In Nigeria, the media continues to play a key role in tracking rape cases where reporting of rape to the authorities remains low.
In a recent study, we examined the coverage of rape incidents in the country. To do the study, we selected two national newspapers with dedicated crime reporting pages. We analysed 331 cases of rape reported by The Punch and The Sun.
Our goal was to sift through the rape coverage to identify the characterisation of victims and rapists. To do this, we analysed data around the age of the victims, the sex of the victims and the age of the offenders. We supported this with victims’ and rapists’ narratives.
We found that over 90% of reported rape victims were females. And 99% of the rapists were male. A third of the female victims were aged between 1 and 10; those between 11 and 20 years constituted 46.1% of the victims and victims aged 21-30 made up 8.4%.
We also found that rapists were mainly people that victims knew, such as fathers, neighbours, clergymen and relatives. Very few were total strangers.
Our research echoes findings in studies done in India and US. The pattern of the vast majority of women being victims of rape has been established in a range of research and the #MeToo movement. Also, our finding that victims are attacked by people they know has been shown to be the case in research in Nigeria.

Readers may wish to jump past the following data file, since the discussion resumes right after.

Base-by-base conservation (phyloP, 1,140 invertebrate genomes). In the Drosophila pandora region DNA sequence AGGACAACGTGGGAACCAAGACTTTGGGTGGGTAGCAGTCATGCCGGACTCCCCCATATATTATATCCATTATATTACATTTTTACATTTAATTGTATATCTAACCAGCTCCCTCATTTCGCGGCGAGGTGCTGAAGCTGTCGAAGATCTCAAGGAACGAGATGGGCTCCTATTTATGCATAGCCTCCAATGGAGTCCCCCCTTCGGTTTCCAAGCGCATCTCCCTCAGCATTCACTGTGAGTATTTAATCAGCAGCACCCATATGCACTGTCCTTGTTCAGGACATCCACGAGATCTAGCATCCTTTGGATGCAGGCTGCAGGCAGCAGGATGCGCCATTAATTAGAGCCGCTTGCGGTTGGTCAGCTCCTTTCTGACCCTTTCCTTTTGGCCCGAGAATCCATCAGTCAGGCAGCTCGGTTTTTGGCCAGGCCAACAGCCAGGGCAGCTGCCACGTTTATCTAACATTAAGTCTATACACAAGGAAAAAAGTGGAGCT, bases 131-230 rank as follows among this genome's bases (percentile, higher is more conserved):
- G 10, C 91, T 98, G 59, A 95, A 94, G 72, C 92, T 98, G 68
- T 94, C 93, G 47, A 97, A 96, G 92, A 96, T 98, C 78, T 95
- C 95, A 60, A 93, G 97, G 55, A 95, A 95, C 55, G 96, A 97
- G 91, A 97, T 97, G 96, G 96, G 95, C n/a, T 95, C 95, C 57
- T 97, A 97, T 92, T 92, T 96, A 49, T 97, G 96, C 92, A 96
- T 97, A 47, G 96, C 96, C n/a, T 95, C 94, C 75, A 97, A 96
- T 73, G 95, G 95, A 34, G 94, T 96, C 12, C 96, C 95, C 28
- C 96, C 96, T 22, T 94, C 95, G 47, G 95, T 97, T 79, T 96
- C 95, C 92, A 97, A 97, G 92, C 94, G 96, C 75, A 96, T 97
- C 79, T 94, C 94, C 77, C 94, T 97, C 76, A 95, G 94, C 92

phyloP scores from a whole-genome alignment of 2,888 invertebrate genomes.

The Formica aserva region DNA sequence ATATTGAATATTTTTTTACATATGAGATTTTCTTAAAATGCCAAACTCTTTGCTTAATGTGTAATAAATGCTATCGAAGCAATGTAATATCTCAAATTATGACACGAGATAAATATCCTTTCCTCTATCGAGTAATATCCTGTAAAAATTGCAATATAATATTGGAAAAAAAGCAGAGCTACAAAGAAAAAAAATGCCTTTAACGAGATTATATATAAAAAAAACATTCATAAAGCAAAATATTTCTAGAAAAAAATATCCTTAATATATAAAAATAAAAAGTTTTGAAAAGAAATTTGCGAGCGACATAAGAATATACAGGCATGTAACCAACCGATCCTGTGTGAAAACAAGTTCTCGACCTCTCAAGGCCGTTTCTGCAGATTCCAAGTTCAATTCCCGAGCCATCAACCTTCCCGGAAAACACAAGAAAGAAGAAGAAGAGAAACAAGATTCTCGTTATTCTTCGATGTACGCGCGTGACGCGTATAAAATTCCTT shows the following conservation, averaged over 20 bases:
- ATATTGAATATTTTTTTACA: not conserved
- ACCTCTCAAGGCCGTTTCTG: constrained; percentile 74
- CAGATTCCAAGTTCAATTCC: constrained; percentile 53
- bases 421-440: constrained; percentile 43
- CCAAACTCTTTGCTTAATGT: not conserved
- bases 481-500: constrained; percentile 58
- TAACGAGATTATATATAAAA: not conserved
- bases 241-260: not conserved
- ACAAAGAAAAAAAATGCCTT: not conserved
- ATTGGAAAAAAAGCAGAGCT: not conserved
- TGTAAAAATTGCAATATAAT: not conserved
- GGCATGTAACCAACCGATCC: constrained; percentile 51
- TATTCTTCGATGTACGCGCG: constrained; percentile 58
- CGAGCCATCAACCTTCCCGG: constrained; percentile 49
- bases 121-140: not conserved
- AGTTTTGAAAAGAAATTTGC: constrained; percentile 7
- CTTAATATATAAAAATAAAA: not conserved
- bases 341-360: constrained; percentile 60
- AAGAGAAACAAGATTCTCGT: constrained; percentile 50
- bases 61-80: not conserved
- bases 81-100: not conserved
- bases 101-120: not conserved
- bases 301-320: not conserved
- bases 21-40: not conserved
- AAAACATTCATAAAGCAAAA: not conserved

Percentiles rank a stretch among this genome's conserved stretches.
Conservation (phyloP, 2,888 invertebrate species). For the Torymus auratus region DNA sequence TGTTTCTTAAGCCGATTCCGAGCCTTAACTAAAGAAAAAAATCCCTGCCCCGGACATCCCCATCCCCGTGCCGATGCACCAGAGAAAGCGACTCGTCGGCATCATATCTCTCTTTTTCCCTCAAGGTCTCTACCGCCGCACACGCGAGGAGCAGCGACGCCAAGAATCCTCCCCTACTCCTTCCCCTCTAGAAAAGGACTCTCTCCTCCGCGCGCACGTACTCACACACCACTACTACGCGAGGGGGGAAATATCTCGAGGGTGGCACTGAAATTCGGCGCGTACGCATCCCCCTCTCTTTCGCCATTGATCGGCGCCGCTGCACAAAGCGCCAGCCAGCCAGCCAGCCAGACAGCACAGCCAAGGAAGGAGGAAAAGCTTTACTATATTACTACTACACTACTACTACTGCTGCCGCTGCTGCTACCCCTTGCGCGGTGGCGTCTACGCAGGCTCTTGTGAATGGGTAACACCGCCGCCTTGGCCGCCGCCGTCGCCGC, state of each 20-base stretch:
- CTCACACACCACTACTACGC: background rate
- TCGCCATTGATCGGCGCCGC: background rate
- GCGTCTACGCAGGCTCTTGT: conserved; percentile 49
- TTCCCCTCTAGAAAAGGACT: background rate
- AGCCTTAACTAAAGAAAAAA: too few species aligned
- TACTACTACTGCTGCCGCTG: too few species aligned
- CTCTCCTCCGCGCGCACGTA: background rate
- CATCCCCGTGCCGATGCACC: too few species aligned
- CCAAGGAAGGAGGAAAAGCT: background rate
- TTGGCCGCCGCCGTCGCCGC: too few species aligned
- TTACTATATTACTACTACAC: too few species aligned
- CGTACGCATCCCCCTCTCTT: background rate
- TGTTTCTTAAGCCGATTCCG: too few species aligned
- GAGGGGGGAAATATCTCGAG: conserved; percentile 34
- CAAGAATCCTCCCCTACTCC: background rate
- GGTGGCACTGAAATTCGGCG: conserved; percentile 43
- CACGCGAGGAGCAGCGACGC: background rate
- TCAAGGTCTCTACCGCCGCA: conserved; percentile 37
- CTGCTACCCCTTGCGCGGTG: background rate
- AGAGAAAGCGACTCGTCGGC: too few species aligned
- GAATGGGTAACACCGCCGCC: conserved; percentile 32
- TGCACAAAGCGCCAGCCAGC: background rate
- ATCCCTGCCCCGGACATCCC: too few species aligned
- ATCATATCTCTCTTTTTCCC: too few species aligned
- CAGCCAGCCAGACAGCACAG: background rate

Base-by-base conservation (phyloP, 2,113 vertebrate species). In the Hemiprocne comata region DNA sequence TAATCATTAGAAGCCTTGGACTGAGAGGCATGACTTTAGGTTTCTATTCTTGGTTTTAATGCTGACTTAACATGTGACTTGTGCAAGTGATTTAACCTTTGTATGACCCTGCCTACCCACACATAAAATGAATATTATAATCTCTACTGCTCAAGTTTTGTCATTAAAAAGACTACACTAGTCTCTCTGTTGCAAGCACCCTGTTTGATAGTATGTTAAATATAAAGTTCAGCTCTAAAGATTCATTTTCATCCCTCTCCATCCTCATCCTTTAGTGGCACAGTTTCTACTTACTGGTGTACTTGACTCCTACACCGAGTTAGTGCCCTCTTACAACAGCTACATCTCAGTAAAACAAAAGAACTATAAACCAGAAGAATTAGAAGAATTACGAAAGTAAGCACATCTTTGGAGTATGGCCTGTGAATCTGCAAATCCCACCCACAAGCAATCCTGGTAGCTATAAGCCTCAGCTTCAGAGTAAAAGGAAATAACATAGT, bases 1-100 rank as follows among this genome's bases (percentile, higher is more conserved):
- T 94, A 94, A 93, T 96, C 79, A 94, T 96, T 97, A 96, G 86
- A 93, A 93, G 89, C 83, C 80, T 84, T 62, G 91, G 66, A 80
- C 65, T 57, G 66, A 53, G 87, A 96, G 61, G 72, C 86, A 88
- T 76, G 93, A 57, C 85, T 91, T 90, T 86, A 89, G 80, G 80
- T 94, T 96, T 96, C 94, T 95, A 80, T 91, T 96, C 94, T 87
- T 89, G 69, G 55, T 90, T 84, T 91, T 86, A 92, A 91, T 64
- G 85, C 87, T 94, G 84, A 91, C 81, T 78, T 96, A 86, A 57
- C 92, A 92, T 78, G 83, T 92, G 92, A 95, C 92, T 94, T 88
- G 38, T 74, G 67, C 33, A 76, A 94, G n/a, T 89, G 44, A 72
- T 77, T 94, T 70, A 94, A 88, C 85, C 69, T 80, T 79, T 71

Characterising victims and offenders of rape enables us to know that the perpetrators of rape were mainly “familiar foes”. Few were strangers. Family members, relatives and neighbours predominated among the rapists, exploiting their knowledge of victims’ vulnerability as well as familiarity.
Rape perpetrators and their victims
The findings showed that the younger females were more susceptible to rape than the older females.
In our analysis, victims between ages 11 and 20 were the most sexually abused. They represented about 46% of the total victims of reported rape for the past five years by the two newspapers. As teenagers are the most represented of this range, this indicates that teenagers are more prone to being raped than any other age category in Nigeria.
Age was also a factor in the profile of perpetrators. Young men aged between 18 and 35 years constituted 43.5% of the rapists. Those between 36 and 55 years constituted 30.2% of the offenders.
The perpetrators, we found, were people in key positions of trust such as fathers, step-fathers, uncles, friends, family friends, cousins, grandfathers and the clergy.
What should be done
Social contexts within which rape are committed must be targeted for intervention while rapists must be made to face statutory punishment. Informal social control, which starts from the family, should incorporate security training. Third party guardianship may be predatory and parents of children in the susceptible category as discovered in this study must create and secure a safe environment to reduce victimisation. At all levels of governance, post rape therapy is needed for victims to aid recovery of their self worth.